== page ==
Bull Plain

Bull Plain - artists impression 1965
Bull Plain – artist’s impression

The above is an artist’s impression of what Bull Plain would look like if it was pedestrianised.

Unfortunately this drawing was made in 1965 and was found in  a publication called Mercury Remembers, published by the Hertfordshire Mercury invoking ‘Memories of yesteryear in Hertford, Ware and surrounding areas’.

Below is a drawing of Bull Plain made in 2016 as part of the Hertford Town Centre Urban District Strategy.

Bull Plain Urban Design Strategy 2016
pedestrianisation of Bull Plain

There are some similarities mostly the trees in the middle of the road.

I had a good look today and could not find any greenery. This is possibly a good idea as trees growing out in the middle of the road would make it quite difficult for brewery drays to reach Popworld, the Hertford Club and the Old Barge.

However it would solve another problem; that of access to Folly Island by vehicles that should not be there. With or without trees it would be a much more visible and authoritative location to place ‘cul de sac’ signs and other warnings for large vehicles to avoid the Island.

This is how Bull plain would have looked on any Saturday in the 1930’s.

bull plain 1930's
Bull Plain – 1030’s

Photo from the same publication – Mercury Remembers.

Speaking of which.

I took a stroll around town for an hour or two around eleven o’clock hoping to find the political parties actively campaigning from market stalls or handing out leaflets. There was not one.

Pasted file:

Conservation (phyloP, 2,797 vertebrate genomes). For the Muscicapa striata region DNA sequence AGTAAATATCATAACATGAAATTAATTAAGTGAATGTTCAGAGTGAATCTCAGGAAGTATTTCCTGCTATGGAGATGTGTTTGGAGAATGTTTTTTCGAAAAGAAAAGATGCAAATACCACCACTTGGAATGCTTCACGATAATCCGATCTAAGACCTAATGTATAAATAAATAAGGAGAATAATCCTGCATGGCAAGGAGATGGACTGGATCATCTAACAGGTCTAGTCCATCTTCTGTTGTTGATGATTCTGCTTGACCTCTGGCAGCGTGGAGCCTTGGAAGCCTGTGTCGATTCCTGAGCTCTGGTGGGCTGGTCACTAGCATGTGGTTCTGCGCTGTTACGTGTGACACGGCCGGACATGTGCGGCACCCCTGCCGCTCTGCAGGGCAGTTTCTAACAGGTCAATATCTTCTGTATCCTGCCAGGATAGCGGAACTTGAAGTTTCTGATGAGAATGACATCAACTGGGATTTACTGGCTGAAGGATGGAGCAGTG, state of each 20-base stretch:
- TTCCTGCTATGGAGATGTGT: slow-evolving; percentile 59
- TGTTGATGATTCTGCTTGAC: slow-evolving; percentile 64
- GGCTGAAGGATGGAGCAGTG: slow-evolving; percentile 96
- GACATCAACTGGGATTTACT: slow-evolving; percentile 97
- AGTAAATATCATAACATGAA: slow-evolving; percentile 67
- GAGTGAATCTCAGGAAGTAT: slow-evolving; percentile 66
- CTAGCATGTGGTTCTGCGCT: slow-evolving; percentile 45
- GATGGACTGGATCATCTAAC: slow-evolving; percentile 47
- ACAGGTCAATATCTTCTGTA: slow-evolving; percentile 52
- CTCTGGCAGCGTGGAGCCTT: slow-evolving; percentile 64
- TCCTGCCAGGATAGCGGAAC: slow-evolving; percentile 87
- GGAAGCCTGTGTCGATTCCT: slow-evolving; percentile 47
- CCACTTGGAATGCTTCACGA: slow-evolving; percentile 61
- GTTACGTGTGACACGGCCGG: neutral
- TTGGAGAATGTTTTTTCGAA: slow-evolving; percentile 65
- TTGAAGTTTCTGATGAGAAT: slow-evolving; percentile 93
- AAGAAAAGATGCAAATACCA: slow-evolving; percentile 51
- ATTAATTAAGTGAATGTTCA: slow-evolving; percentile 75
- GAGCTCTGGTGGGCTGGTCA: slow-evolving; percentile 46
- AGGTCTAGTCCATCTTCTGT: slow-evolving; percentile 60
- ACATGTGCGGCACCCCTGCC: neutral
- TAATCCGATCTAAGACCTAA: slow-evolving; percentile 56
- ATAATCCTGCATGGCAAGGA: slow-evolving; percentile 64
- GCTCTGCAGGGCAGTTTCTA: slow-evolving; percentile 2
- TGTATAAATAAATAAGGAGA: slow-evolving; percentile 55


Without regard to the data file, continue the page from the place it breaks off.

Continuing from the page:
This was a good time to be out and about – a sunny morning, residents with an equally sunny disposition and the workmen gone leaving brand new paving in their wake. A good time you might think to let the voters of Hertford what your policies are, what your views on local issues are and how you see the future of Hertford shaping up.

But there was none of this. Elections in Hertford seem as boring as ever. I was out and about though because I thought that was what candidates standing for local councils ought to be doing. Perhaps I am wrong.

I suppose I will have to wait until next week to make the acquaintance of my political opposite numbers. As it was I managed to nod and wave at a few people and hopefully they might even vote for me on May 2.

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By John Barber

John Barber was born in London at the height of the UK Post War baby boom. He had careers in Advertising, International Banking and the Wine Industry before becoming Town Centre Manager in his home town of Hertford. He has been writing professionally since 1996 when he began to contribute articles to magazines on social and local history. His first published book in 2002 was a non-fiction work entitled The Camden Town Murder, a hitherto unsolved murder case from 1907.